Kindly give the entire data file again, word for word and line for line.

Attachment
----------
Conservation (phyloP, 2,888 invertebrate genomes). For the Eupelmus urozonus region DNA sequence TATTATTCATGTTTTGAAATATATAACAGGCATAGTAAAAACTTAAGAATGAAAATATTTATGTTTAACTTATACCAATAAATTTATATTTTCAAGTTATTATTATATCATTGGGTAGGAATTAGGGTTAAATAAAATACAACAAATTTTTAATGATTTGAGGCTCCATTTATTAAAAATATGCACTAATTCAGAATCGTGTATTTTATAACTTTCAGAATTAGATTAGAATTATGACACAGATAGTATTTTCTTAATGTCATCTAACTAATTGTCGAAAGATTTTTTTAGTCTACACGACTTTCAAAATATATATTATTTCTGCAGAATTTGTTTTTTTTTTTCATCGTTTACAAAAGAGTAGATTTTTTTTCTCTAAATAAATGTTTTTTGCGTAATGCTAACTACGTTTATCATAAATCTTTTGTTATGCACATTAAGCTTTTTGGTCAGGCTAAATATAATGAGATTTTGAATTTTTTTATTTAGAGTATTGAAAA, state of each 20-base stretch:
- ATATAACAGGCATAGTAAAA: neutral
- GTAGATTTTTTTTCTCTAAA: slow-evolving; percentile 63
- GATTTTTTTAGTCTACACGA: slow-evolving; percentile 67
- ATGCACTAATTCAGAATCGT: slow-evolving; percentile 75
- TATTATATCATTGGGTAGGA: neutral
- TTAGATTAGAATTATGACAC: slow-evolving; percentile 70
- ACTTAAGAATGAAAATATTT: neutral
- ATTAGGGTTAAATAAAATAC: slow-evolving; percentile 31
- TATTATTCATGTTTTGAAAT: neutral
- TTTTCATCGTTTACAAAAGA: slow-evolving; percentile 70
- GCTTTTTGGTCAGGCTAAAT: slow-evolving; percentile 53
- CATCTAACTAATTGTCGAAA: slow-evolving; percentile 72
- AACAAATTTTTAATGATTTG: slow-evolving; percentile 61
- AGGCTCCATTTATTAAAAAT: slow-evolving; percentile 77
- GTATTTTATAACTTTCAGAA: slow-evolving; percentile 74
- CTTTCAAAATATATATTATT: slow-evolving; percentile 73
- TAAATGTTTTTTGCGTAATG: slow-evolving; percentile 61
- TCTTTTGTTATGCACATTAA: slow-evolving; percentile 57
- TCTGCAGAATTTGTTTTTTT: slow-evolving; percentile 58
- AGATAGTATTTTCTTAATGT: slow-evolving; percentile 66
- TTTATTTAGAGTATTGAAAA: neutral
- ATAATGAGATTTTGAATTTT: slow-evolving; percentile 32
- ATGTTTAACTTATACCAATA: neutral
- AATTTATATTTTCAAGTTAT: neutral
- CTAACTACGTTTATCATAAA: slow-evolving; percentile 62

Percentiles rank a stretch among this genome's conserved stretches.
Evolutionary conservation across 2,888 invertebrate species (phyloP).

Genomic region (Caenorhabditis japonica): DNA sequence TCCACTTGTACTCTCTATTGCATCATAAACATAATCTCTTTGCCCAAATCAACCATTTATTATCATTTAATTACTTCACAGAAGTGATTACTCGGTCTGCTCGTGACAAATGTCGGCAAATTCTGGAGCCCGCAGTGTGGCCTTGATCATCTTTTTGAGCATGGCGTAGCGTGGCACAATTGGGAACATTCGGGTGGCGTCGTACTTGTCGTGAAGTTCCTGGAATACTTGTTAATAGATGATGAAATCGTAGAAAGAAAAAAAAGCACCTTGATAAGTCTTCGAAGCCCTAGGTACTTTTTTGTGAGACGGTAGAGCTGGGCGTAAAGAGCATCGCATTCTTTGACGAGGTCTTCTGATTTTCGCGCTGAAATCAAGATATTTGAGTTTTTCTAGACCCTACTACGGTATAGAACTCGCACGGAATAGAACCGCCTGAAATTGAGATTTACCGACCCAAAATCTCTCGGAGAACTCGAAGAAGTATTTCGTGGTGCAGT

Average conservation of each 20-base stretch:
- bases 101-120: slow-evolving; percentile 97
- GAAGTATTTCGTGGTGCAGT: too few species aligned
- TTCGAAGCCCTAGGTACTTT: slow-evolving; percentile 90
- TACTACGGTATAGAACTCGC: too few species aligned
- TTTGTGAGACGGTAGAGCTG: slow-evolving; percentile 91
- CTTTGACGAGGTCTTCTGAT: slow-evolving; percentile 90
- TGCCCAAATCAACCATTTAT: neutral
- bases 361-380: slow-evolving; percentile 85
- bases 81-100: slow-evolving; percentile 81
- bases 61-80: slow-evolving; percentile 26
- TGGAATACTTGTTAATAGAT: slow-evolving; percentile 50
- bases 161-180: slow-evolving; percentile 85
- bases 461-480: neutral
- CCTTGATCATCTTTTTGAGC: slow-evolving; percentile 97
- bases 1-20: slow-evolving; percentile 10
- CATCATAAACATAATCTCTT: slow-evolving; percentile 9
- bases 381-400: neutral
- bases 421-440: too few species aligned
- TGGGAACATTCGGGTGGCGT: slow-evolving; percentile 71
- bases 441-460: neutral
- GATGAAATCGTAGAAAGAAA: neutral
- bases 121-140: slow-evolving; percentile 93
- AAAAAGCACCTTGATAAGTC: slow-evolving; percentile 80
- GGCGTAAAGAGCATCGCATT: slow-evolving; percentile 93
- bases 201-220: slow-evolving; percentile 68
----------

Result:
Conservation (phyloP, 2,888 invertebrate genomes). For the Eupelmus urozonus region DNA sequence TATTATTCATGTTTTGAAATATATAACAGGCATAGTAAAAACTTAAGAATGAAAATATTTATGTTTAACTTATACCAATAAATTTATATTTTCAAGTTATTATTATATCATTGGGTAGGAATTAGGGTTAAATAAAATACAACAAATTTTTAATGATTTGAGGCTCCATTTATTAAAAATATGCACTAATTCAGAATCGTGTATTTTATAACTTTCAGAATTAGATTAGAATTATGACACAGATAGTATTTTCTTAATGTCATCTAACTAATTGTCGAAAGATTTTTTTAGTCTACACGACTTTCAAAATATATATTATTTCTGCAGAATTTGTTTTTTTTTTTCATCGTTTACAAAAGAGTAGATTTTTTTTCTCTAAATAAATGTTTTTTGCGTAATGCTAACTACGTTTATCATAAATCTTTTGTTATGCACATTAAGCTTTTTGGTCAGGCTAAATATAATGAGATTTTGAATTTTTTTATTTAGAGTATTGAAAA, state of each 20-base stretch:
- ATATAACAGGCATAGTAAAA: neutral
- GTAGATTTTTTTTCTCTAAA: slow-evolving; percentile 63
- GATTTTTTTAGTCTACACGA: slow-evolving; percentile 67
- ATGCACTAATTCAGAATCGT: slow-evolving; percentile 75
- TATTATATCATTGGGTAGGA: neutral
- TTAGATTAGAATTATGACAC: slow-evolving; percentile 70
- ACTTAAGAATGAAAATATTT: neutral
- ATTAGGGTTAAATAAAATAC: slow-evolving; percentile 31
- TATTATTCATGTTTTGAAAT: neutral
- TTTTCATCGTTTACAAAAGA: slow-evolving; percentile 70
- GCTTTTTGGTCAGGCTAAAT: slow-evolving; percentile 53
- CATCTAACTAATTGTCGAAA: slow-evolving; percentile 72
- AACAAATTTTTAATGATTTG: slow-evolving; percentile 61
- AGGCTCCATTTATTAAAAAT: slow-evolving; percentile 77
- GTATTTTATAACTTTCAGAA: slow-evolving; percentile 74
- CTTTCAAAATATATATTATT: slow-evolving; percentile 73
- TAAATGTTTTTTGCGTAATG: slow-evolving; percentile 61
- TCTTTTGTTATGCACATTAA: slow-evolving; percentile 57
- TCTGCAGAATTTGTTTTTTT: slow-evolving; percentile 58
- AGATAGTATTTTCTTAATGT: slow-evolving; percentile 66
- TTTATTTAGAGTATTGAAAA: neutral
- ATAATGAGATTTTGAATTTT: slow-evolving; percentile 32
- ATGTTTAACTTATACCAATA: neutral
- AATTTATATTTTCAAGTTAT: neutral
- CTAACTACGTTTATCATAAA: slow-evolving; percentile 62

Percentiles rank a stretch among this genome's conserved stretches.
Evolutionary conservation across 2,888 invertebrate species (phyloP).

Genomic region (Caenorhabditis japonica): DNA sequence TCCACTTGTACTCTCTATTGCATCATAAACATAATCTCTTTGCCCAAATCAACCATTTATTATCATTTAATTACTTCACAGAAGTGATTACTCGGTCTGCTCGTGACAAATGTCGGCAAATTCTGGAGCCCGCAGTGTGGCCTTGATCATCTTTTTGAGCATGGCGTAGCGTGGCACAATTGGGAACATTCGGGTGGCGTCGTACTTGTCGTGAAGTTCCTGGAATACTTGTTAATAGATGATGAAATCGTAGAAAGAAAAAAAAGCACCTTGATAAGTCTTCGAAGCCCTAGGTACTTTTTTGTGAGACGGTAGAGCTGGGCGTAAAGAGCATCGCATTCTTTGACGAGGTCTTCTGATTTTCGCGCTGAAATCAAGATATTTGAGTTTTTCTAGACCCTACTACGGTATAGAACTCGCACGGAATAGAACCGCCTGAAATTGAGATTTACCGACCCAAAATCTCTCGGAGAACTCGAAGAAGTATTTCGTGGTGCAGT

Average conservation of each 20-base stretch:
- bases 101-120: slow-evolving; percentile 97
- GAAGTATTTCGTGGTGCAGT: too few species aligned
- TTCGAAGCCCTAGGTACTTT: slow-evolving; percentile 90
- TACTACGGTATAGAACTCGC: too few species aligned
- TTTGTGAGACGGTAGAGCTG: slow-evolving; percentile 91
- CTTTGACGAGGTCTTCTGAT: slow-evolving; percentile 90
- TGCCCAAATCAACCATTTAT: neutral
- bases 361-380: slow-evolving; percentile 85
- bases 81-100: slow-evolving; percentile 81
- bases 61-80: slow-evolving; percentile 26
- TGGAATACTTGTTAATAGAT: slow-evolving; percentile 50
- bases 161-180: slow-evolving; percentile 85
- bases 461-480: neutral
- CCTTGATCATCTTTTTGAGC: slow-evolving; percentile 97
- bases 1-20: slow-evolving; percentile 10
- CATCATAAACATAATCTCTT: slow-evolving; percentile 9
- bases 381-400: neutral
- bases 421-440: too few species aligned
- TGGGAACATTCGGGTGGCGT: slow-evolving; percentile 71
- bases 441-460: neutral
- GATGAAATCGTAGAAAGAAA: neutral
- bases 121-140: slow-evolving; percentile 93
- AAAAAGCACCTTGATAAGTC: slow-evolving; percentile 80
- GGCGTAAAGAGCATCGCATT: slow-evolving; percentile 93
- bases 201-220: slow-evolving; percentile 68